That all three referenced by Beale put in impressive showings against Leeds showed how well Klopp and his staff have handled their development this season.
Woodburn has continued to shine for Beale's side, scoring five and assisting five in 10 Premier League 2 appearances so far this season. He also has two goals for Wales under-19s and another two in a friendly against Brentford.
Comparisons and Development
Inevitably, Woodburn is already being compared to the prolific Fowler and Owen, who emerged from Liverpool's academy as teenagers and went on to score 183 and 158 goals, respectively, for the Reds.
Woodburn, who signed a new contract at the club earlier this month, certainly has an eye for goal, but he's not played as a traditional centre-forward, instead playing from the left in either a 4-2-3-1 shape or a 4-3-3—which perhaps makes his goalscoring exploits even more impressive.
Being right-footed, he cuts in from the left to arrive into the box and get his goals from there. So in many ways, at least positionally at this stage of his development, he is very different to Owen and Fowler, who both progressed as centre-forwards within a 4-4-2 shape in the '90s.
Whether Woodburn will later move to become a central striker only time will tell. It would, naturally, require him developing physically so that he can compete against Premier League centre backs—something that Roberto Firmino has worked on since moving to become a No. 9 under Klopp this season.
He's clearly a clinical finisher, composed and level-headed, and he has all the attributes required, but development cannot be guaranteed—just ask Everton's youngest scorer, James Vaughan.
What Woodburn has on his side is a very strong group around him to give him the best chance to be a success.
68th minute: Ben Woodburn subbed on for Liverpool— Squawka Football (@Squawka) November 29, 2016
81st minute: Ben Woodburn scores his first senior goal for Liverpool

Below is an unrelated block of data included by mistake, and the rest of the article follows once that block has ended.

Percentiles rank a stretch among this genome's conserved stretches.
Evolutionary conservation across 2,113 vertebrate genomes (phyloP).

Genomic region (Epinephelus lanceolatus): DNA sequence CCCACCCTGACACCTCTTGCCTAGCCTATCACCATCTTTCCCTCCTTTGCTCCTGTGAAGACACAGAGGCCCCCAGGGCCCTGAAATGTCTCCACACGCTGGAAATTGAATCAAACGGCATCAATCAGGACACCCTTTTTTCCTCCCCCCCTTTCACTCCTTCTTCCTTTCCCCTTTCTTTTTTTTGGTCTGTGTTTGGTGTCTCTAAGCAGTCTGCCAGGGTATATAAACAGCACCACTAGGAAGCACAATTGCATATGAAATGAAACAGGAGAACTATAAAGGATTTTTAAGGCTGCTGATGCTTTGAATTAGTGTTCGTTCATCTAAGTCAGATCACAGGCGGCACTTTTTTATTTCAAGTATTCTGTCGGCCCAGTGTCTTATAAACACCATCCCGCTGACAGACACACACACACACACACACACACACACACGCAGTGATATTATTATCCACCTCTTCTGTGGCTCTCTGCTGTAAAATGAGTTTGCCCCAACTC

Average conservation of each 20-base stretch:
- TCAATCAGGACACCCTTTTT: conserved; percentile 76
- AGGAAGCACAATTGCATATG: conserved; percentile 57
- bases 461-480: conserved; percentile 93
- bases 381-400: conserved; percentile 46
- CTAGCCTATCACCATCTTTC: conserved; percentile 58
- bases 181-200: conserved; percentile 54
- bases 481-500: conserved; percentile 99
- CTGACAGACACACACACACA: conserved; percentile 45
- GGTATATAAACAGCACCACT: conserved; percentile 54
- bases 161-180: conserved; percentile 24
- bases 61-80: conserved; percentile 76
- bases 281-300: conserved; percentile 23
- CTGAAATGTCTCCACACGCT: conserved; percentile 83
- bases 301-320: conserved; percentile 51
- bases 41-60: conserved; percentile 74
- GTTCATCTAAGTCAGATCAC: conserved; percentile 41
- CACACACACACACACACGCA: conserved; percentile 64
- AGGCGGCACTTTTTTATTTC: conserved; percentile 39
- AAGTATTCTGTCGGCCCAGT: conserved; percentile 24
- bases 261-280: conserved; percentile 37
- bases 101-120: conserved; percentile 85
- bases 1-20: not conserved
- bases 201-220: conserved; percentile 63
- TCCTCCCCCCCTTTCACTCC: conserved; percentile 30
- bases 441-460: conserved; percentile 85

A star is born. 🌟 pic.twitter.com/8qHKsHfFfD
Interestingly, he's the first player to arrive from the academy who has worked closely with coach Pepijn Lijnders since the Dutchman's arrival at the club two-and-a-half years ago. Lijnders is renowned as an expert individual coach, and after initially arriving to work with the under-16s, he's since become the club's first-team development coach, working extensively with those academy players arriving into the first-team mix.
"Under the guidance of our first-team development coach Pepijn Lijnders, he has come on in leaps and bounds," explained Maher in the summer.
"You should position players within the team formation as a permanent position," he said, per the European Coaching Corner blog (h/t DasWunderkind.net). "This will accommodate the opportunity of the players to develop their own style, thus optimising their play within that position. This happens far too little, and that is the reason why there is a lack of positional specialists."
That could then mean that Liverpool, Lijnders and Klopp are seeking to make Woodburn a specialist in that left-side, attacking role.
Meanwhile, Klopp has shown his expertise in developing young players, having worked with Neven Subotic, Mats Hummels, Nuri Sahin, Sven Bender, Marcel Schmelzer, Kevin Grosskreutz, Mario Gotze and Ilkay Gundogan all before they were aged 20. Gotze was 17 when he first worked with Klopp.
So often the cliche, but the hard work starts now for Woodburn—his profile has been raised with one historic strike of the right boot.
* Quotes obtained firsthand unless otherwise stated.